We mentioned the Greenspan op-ed piece in our last post and Tuesday the WSJ printed an article centering on his chagrin about how people were starting to think of his "work". The former chairman had such glowing reviews when he was in office that he was called Maestro. Now, he is being relegated to the position of scapegoat for Causing the mortgage mess. How was he supposed to know what to do? It wasn't like he was Chairman of the World, just Chairman of the Fed...
Seriously, we think he really doesn't know that he was sort of at the financial wheel. His comments reflect that he didn't seem to think he had anything to do with either the tech bubble back in 1999 to 2000 or the real estate bubble that formed after that until 2005. What can the Chairman of the Federal Reserve Board do, anyway? That, unbelievably, seems to sum it up.
We have often cited here in these posts that the Fed watches the short T-bill rates to get its global positioning for the fed funds rates that it sets. This is the way Greenspan set rates, by letting the market decide for him what to do. This is not the way his predecessor, Paul Volcker went about business. Today Volcker is back to his inflation fighting tough talk from the early 80's and meanwhile, Greenspan says that the central banks of the world really don't have the ability to create bubbles. These two personalities are near opposites.
Without permission but with many thanks, we give you the WSJ's summary of Greenspan comments for your review (you can find them on page one of Tuesday's paper):
"Monetary policy is process based on probabilities. I don't remember a case when the process by which the decision making at the Federal Reserve failed. Events often did not proceed as we anticipated, but that resulted from a lack of foresight, not from a flawed decision-making process."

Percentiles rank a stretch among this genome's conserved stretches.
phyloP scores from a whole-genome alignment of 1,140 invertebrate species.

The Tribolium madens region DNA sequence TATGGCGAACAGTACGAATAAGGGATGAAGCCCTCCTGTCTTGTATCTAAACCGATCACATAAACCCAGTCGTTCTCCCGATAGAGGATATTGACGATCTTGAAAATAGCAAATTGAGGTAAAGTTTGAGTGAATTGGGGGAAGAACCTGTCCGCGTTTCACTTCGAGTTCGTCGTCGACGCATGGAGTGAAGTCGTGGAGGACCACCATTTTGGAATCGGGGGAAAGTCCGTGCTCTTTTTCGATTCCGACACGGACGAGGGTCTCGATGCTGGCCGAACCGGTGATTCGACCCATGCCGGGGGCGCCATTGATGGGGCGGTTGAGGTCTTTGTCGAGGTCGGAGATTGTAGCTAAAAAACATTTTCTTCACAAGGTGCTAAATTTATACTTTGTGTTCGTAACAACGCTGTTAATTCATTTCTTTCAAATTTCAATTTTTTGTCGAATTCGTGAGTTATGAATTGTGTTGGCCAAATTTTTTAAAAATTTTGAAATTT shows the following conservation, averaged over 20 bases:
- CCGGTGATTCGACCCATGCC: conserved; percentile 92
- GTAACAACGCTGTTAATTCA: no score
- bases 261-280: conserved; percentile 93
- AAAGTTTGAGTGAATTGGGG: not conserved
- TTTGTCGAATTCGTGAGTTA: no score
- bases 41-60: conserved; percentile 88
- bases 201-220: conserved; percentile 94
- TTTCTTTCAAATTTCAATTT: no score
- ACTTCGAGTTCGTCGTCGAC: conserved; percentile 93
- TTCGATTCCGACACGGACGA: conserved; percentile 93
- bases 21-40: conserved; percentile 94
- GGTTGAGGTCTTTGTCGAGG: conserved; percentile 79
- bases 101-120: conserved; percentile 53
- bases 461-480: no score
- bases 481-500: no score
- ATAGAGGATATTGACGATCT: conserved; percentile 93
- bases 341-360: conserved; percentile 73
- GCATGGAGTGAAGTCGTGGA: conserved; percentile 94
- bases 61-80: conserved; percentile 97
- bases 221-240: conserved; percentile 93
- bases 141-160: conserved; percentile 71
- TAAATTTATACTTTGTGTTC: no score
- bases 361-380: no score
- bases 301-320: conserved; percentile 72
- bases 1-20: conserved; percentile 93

Low interest rates:
"I'm an old 19th-century liberal who is uncomfortable with low interest rates. My inner soul didn't feel comfortable."
"Omniscience is not given to us. There is no way to predict how innovative markets will develop. All you can do is set a general strategy. The choice is between a lightly or tightly regulated economy. The former is highly competitive, innovative, and dynamic -- but periodically visited by wrenching crises. The latter is more stable, but slower growing."
The housing bubble:
"I'm surprised it went as far as it did. I am having the same problem now with surging prices of oil and food. Are they bubbles?"
The role of adjustable-rate mortgages in the housing crisis:
"Adjustable-rate mortgages were the cheapest way they could finance home purchases. But if they were not available, home purchases arguably would have been financed with fixed-rate mortgages. There's no evidence of which I'm aware that says that price would be importantly less if adjustable-rate mortgages had been less."
Failure of market self-regulation:
"There were far more failures here than I expected. I've been chagrined at how badly some of the judgments of very sophisticated investors have been with respect to risks...It's all human psychology with which we're dealing, not institutions. The argument, therefore, is not to discard counterparty surveillance, but, essentially, to patch it back together."
His early disbelief at the surge in subprime lending:
"When in 2005 I first ran across the sharp spike in subprime-mortgage originations estimated by a private vendor, which was later confirmed, I said, "This makes no sense." Markets don't move that fast."
Can we add anything to this? Probably not...he has said it all. We see that his successor thinks a little more aggressively in that he actually thinks he can do something...we say "Bear-ly". We probably need to explain that we mean "Bear Stearnly" not barely.
FSI: 79.52 (the speculators had a tough day, too)
And then there was Jackson with his mom...the last time we saw him.